Intrauterine Blood Plasma Platelet-Therapy Mitigates Persistent Breeding-Induced Endometritis, Reduces Uterine Infections, and Improves Embryo Recovery in Mares

Lorenzo G. T. M. Segabinazzi, Igor F. Canisso, Giorgia Podico, Lais L. Cunha, Guilherme Novello, Michael F. Rosser, Shavahn C. Loux, Fabio S. Lima, Marco A. Alvarenga

Research output: Contribution to journalArticlepeer-review

Abstract

Microorganisms, including pathogenic or opportunistic bacteria and fungi, may gain access to the uterus during breeding, and infectious endometritis plays a major role in equine subfertility. This study aimed to assess the post-breeding inflammatory response, endometrial culture, and embryo recovery of mares susceptible to persistent breeding-induced endometritis (PBIE) treated with plasma-rich (PRP) or -poor (PPP) plasma. Mares (n = 12) susceptible to PBIE had three cycles randomly assigned to receive intrauterine infusions of lactate ringer solution (LRS, control), or autologous PRP or PPP pre- (−48 and −24 h) and post-breeding (6 and 24 h). Mares were bred with fresh semen from one stallion. Intrauterine fluid accumulation (IUF) and endometrial neutrophils were assessed every 24 h up to 96 h post-breeding. Uterine cytokines (Ilβ, IL6, CXCL8, and IL10) were evaluated before (0 h), 6, and 24 h post-breeding, and endometrial culture three and nine days after breed. Embryo flushing was performed 8 days post-ovulation. Data were analyzed with mixed model, Tukey’s post-hoc test, and multivariate regression. PRP treatment reduced endometrial neutrophils, post-breeding IUF, and pro-inflammatory cytokines when compared to control-assigned cycles, but not significantly different than PPP. Controls had a significantly higher percentage of positive bacterial cultures (33%) in comparison to PRP-assigned cycles (0%), whereas cycles treated with PPP were not significantly different from the other groups (25%). The PRP-assigned cycles had significantly greater embryo recovery rates (83%) than the control (33%), though not significantly different than PPP (60%). Plasma infusion reduced the duration and intensity of the post-breeding inflammatory response and improved embryo recovery in mares susceptible to PBIE. Platelets incrementally downregulate PBIE and appear to have a dose-dependent antimicrobial property.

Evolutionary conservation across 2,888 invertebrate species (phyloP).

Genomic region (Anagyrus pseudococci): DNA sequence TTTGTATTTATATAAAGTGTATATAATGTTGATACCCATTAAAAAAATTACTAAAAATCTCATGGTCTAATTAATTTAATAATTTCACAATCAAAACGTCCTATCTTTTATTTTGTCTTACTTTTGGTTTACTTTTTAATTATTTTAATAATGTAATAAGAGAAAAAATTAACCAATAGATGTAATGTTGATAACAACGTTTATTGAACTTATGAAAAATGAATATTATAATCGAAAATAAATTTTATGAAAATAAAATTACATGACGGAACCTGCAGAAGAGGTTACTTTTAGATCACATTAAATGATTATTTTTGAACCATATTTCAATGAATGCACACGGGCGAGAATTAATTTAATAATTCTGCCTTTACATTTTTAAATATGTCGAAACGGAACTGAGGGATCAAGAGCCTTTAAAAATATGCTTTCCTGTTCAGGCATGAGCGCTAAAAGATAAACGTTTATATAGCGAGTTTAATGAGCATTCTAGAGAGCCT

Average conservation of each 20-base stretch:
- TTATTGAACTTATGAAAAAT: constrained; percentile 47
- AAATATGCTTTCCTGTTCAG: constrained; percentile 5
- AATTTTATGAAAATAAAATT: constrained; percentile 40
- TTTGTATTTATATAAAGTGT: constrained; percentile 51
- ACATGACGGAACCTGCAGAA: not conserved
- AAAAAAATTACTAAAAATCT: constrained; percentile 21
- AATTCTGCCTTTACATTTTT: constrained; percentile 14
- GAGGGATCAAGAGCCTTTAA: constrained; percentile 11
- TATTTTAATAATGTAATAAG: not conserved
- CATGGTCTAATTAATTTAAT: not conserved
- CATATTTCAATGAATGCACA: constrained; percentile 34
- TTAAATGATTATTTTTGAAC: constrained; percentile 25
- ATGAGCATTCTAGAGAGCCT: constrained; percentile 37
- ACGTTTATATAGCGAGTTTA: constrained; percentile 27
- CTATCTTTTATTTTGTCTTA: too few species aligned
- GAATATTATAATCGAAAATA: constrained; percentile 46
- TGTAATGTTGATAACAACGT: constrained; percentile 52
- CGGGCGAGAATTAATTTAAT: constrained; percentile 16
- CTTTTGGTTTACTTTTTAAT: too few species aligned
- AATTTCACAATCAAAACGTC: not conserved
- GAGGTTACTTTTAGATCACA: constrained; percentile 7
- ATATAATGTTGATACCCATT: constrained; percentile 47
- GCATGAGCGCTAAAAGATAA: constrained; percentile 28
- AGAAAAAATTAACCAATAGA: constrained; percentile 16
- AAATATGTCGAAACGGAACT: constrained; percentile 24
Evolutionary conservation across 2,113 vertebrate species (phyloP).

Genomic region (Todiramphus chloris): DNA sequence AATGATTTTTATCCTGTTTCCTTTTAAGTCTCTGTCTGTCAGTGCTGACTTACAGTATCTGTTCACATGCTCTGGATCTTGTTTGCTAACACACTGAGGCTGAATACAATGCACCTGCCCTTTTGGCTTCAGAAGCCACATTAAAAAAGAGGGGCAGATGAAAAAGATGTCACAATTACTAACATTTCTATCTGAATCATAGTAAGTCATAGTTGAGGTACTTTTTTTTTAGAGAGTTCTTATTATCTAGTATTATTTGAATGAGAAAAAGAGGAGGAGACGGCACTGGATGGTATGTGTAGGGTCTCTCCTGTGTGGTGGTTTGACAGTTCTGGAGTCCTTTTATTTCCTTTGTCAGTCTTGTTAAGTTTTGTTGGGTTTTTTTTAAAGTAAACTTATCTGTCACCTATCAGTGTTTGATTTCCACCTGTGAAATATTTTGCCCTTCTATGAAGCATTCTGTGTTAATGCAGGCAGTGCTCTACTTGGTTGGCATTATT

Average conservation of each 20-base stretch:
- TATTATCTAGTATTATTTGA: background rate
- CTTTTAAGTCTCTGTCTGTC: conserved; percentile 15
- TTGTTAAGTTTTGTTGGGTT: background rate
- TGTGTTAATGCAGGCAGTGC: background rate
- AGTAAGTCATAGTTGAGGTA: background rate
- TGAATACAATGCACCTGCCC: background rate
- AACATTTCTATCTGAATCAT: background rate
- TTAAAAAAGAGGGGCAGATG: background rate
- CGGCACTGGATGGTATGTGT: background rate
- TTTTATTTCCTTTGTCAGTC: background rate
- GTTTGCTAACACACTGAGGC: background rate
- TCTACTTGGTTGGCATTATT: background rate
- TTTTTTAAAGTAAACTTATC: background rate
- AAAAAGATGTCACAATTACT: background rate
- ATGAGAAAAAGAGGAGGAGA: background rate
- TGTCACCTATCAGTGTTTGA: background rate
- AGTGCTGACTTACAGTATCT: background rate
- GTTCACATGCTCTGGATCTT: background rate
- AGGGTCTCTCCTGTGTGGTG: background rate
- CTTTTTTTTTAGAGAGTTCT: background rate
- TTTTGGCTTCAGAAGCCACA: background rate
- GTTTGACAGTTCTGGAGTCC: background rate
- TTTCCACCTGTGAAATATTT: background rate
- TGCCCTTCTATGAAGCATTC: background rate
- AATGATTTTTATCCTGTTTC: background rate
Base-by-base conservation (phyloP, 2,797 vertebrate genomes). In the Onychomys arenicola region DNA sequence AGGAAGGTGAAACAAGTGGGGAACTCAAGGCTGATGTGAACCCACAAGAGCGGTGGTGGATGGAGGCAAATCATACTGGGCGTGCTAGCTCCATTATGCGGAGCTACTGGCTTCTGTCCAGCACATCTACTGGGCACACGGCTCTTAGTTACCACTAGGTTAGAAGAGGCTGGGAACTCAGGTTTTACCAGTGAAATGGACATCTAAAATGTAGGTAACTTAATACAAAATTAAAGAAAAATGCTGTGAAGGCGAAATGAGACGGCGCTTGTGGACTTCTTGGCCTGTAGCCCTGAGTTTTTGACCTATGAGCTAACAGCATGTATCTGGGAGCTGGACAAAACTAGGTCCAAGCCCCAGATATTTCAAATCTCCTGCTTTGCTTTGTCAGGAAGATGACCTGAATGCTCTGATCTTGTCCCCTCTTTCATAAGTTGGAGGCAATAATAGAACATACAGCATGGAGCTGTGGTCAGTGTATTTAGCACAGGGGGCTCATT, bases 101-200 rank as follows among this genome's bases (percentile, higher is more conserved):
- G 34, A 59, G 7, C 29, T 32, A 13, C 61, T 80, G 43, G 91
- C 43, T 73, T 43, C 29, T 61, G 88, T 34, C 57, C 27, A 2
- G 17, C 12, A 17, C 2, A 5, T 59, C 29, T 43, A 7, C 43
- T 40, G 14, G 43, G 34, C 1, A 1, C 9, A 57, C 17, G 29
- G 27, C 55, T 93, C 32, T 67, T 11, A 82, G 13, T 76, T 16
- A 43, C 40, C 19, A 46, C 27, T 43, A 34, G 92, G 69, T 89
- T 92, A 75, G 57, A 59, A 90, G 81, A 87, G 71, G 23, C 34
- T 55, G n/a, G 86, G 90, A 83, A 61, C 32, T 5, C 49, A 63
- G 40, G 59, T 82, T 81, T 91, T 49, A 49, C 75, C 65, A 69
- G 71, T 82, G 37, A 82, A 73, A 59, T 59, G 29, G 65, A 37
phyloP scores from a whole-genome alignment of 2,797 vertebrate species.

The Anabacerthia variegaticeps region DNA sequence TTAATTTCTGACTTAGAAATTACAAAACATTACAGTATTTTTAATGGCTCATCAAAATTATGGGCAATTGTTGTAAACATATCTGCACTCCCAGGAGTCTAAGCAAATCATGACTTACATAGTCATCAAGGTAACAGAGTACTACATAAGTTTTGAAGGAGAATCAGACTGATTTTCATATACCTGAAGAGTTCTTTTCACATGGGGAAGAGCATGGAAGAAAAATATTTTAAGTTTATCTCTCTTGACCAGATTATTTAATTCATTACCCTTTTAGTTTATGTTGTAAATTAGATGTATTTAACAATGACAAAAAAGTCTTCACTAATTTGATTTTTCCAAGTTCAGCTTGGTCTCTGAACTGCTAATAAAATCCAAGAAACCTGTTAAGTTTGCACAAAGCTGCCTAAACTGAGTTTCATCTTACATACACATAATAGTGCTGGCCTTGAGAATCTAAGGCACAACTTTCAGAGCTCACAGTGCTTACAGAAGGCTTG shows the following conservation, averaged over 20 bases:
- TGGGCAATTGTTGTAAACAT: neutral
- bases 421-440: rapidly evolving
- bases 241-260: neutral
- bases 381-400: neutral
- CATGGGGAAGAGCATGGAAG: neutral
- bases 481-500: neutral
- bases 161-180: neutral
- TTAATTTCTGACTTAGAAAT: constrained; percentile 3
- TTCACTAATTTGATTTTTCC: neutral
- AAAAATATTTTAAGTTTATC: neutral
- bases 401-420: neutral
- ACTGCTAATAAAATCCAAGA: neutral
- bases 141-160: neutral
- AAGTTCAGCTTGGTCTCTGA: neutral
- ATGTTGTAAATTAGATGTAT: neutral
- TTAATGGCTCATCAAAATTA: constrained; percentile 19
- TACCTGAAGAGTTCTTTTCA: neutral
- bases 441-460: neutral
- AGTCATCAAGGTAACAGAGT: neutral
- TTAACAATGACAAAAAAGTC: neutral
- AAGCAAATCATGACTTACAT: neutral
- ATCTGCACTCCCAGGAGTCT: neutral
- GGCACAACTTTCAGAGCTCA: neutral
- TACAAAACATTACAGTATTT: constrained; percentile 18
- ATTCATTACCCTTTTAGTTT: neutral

Original languageEnglish (US)
JournalAntibiotics
Volume10
Issue number5
DOIs
StatePublished - Apr 2021

Keywords

  • endometrium
  • immunomodulation
  • PRP
  • equine
  • uterine inflammation

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